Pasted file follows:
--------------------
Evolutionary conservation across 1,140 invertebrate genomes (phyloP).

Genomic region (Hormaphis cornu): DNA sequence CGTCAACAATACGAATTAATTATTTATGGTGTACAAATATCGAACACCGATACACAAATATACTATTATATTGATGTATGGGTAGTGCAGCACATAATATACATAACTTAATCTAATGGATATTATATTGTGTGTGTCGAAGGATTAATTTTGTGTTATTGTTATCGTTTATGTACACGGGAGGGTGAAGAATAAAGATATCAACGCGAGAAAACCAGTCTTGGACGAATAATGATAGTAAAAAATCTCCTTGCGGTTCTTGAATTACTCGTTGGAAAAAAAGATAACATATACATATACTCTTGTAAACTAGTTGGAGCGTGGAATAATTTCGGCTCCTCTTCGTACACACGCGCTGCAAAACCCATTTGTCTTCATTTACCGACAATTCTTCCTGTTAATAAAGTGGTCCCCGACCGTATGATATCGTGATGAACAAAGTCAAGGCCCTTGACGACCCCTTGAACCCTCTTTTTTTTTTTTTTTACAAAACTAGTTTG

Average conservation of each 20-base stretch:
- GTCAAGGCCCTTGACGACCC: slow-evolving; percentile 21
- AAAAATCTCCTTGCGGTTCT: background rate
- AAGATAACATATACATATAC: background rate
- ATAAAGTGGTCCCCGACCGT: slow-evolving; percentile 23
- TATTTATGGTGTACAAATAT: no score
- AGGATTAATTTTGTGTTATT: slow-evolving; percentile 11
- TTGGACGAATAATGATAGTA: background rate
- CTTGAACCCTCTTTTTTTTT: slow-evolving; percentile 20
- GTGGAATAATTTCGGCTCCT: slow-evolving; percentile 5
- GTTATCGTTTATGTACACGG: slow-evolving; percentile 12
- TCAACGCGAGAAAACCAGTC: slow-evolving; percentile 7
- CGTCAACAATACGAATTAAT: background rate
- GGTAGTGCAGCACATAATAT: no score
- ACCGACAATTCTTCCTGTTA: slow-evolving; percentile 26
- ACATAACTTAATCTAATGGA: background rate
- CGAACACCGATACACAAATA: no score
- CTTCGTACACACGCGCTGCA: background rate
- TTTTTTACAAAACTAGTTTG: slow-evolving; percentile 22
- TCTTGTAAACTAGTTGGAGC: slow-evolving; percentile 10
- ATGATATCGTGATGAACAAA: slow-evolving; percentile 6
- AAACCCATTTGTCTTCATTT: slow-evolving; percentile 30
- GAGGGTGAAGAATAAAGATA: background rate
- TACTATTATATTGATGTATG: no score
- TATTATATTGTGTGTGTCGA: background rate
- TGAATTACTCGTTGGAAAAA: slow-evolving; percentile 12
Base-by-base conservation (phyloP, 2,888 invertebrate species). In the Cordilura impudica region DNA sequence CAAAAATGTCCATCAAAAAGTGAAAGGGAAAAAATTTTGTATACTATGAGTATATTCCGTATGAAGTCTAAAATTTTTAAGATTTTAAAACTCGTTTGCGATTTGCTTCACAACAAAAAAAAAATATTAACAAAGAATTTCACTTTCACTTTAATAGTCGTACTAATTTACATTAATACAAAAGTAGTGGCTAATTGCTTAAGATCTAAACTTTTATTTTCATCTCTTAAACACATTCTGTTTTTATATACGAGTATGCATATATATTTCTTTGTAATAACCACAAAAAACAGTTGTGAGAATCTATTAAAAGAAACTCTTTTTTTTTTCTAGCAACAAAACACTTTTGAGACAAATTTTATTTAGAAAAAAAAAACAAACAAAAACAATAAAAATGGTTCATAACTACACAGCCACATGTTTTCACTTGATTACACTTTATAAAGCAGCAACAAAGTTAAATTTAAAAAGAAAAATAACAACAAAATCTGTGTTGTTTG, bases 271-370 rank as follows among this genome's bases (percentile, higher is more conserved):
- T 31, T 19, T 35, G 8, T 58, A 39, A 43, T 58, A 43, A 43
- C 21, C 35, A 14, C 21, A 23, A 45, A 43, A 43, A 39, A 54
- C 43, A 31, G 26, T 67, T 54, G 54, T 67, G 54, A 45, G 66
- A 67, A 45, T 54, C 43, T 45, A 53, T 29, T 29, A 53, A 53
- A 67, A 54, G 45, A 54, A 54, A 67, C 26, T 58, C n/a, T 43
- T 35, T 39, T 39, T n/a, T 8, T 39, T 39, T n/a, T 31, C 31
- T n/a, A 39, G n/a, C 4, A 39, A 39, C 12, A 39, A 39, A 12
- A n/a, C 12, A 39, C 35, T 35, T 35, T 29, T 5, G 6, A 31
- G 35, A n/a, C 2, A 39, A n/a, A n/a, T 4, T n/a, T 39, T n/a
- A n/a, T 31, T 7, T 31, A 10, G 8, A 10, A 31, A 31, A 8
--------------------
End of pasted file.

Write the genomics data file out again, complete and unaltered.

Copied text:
Evolutionary conservation across 1,140 invertebrate genomes (phyloP).

Genomic region (Hormaphis cornu): DNA sequence CGTCAACAATACGAATTAATTATTTATGGTGTACAAATATCGAACACCGATACACAAATATACTATTATATTGATGTATGGGTAGTGCAGCACATAATATACATAACTTAATCTAATGGATATTATATTGTGTGTGTCGAAGGATTAATTTTGTGTTATTGTTATCGTTTATGTACACGGGAGGGTGAAGAATAAAGATATCAACGCGAGAAAACCAGTCTTGGACGAATAATGATAGTAAAAAATCTCCTTGCGGTTCTTGAATTACTCGTTGGAAAAAAAGATAACATATACATATACTCTTGTAAACTAGTTGGAGCGTGGAATAATTTCGGCTCCTCTTCGTACACACGCGCTGCAAAACCCATTTGTCTTCATTTACCGACAATTCTTCCTGTTAATAAAGTGGTCCCCGACCGTATGATATCGTGATGAACAAAGTCAAGGCCCTTGACGACCCCTTGAACCCTCTTTTTTTTTTTTTTTACAAAACTAGTTTG

Average conservation of each 20-base stretch:
- GTCAAGGCCCTTGACGACCC: slow-evolving; percentile 21
- AAAAATCTCCTTGCGGTTCT: background rate
- AAGATAACATATACATATAC: background rate
- ATAAAGTGGTCCCCGACCGT: slow-evolving; percentile 23
- TATTTATGGTGTACAAATAT: no score
- AGGATTAATTTTGTGTTATT: slow-evolving; percentile 11
- TTGGACGAATAATGATAGTA: background rate
- CTTGAACCCTCTTTTTTTTT: slow-evolving; percentile 20
- GTGGAATAATTTCGGCTCCT: slow-evolving; percentile 5
- GTTATCGTTTATGTACACGG: slow-evolving; percentile 12
- TCAACGCGAGAAAACCAGTC: slow-evolving; percentile 7
- CGTCAACAATACGAATTAAT: background rate
- GGTAGTGCAGCACATAATAT: no score
- ACCGACAATTCTTCCTGTTA: slow-evolving; percentile 26
- ACATAACTTAATCTAATGGA: background rate
- CGAACACCGATACACAAATA: no score
- CTTCGTACACACGCGCTGCA: background rate
- TTTTTTACAAAACTAGTTTG: slow-evolving; percentile 22
- TCTTGTAAACTAGTTGGAGC: slow-evolving; percentile 10
- ATGATATCGTGATGAACAAA: slow-evolving; percentile 6
- AAACCCATTTGTCTTCATTT: slow-evolving; percentile 30
- GAGGGTGAAGAATAAAGATA: background rate
- TACTATTATATTGATGTATG: no score
- TATTATATTGTGTGTGTCGA: background rate
- TGAATTACTCGTTGGAAAAA: slow-evolving; percentile 12
Base-by-base conservation (phyloP, 2,888 invertebrate species). In the Cordilura impudica region DNA sequence CAAAAATGTCCATCAAAAAGTGAAAGGGAAAAAATTTTGTATACTATGAGTATATTCCGTATGAAGTCTAAAATTTTTAAGATTTTAAAACTCGTTTGCGATTTGCTTCACAACAAAAAAAAAATATTAACAAAGAATTTCACTTTCACTTTAATAGTCGTACTAATTTACATTAATACAAAAGTAGTGGCTAATTGCTTAAGATCTAAACTTTTATTTTCATCTCTTAAACACATTCTGTTTTTATATACGAGTATGCATATATATTTCTTTGTAATAACCACAAAAAACAGTTGTGAGAATCTATTAAAAGAAACTCTTTTTTTTTTCTAGCAACAAAACACTTTTGAGACAAATTTTATTTAGAAAAAAAAAACAAACAAAAACAATAAAAATGGTTCATAACTACACAGCCACATGTTTTCACTTGATTACACTTTATAAAGCAGCAACAAAGTTAAATTTAAAAAGAAAAATAACAACAAAATCTGTGTTGTTTG, bases 271-370 rank as follows among this genome's bases (percentile, higher is more conserved):
- T 31, T 19, T 35, G 8, T 58, A 39, A 43, T 58, A 43, A 43
- C 21, C 35, A 14, C 21, A 23, A 45, A 43, A 43, A 39, A 54
- C 43, A 31, G 26, T 67, T 54, G 54, T 67, G 54, A 45, G 66
- A 67, A 45, T 54, C 43, T 45, A 53, T 29, T 29, A 53, A 53
- A 67, A 54, G 45, A 54, A 54, A 67, C 26, T 58, C n/a, T 43
- T 35, T 39, T 39, T n/a, T 8, T 39, T 39, T n/a, T 31, C 31
- T n/a, A 39, G n/a, C 4, A 39, A 39, C 12, A 39, A 39, A 12
- A n/a, C 12, A 39, C 35, T 35, T 35, T 29, T 5, G 6, A 31
- G 35, A n/a, C 2, A 39, A n/a, A n/a, T 4, T n/a, T 39, T n/a
- A n/a, T 31, T 7, T 31, A 10, G 8, A 10, A 31, A 31, A 8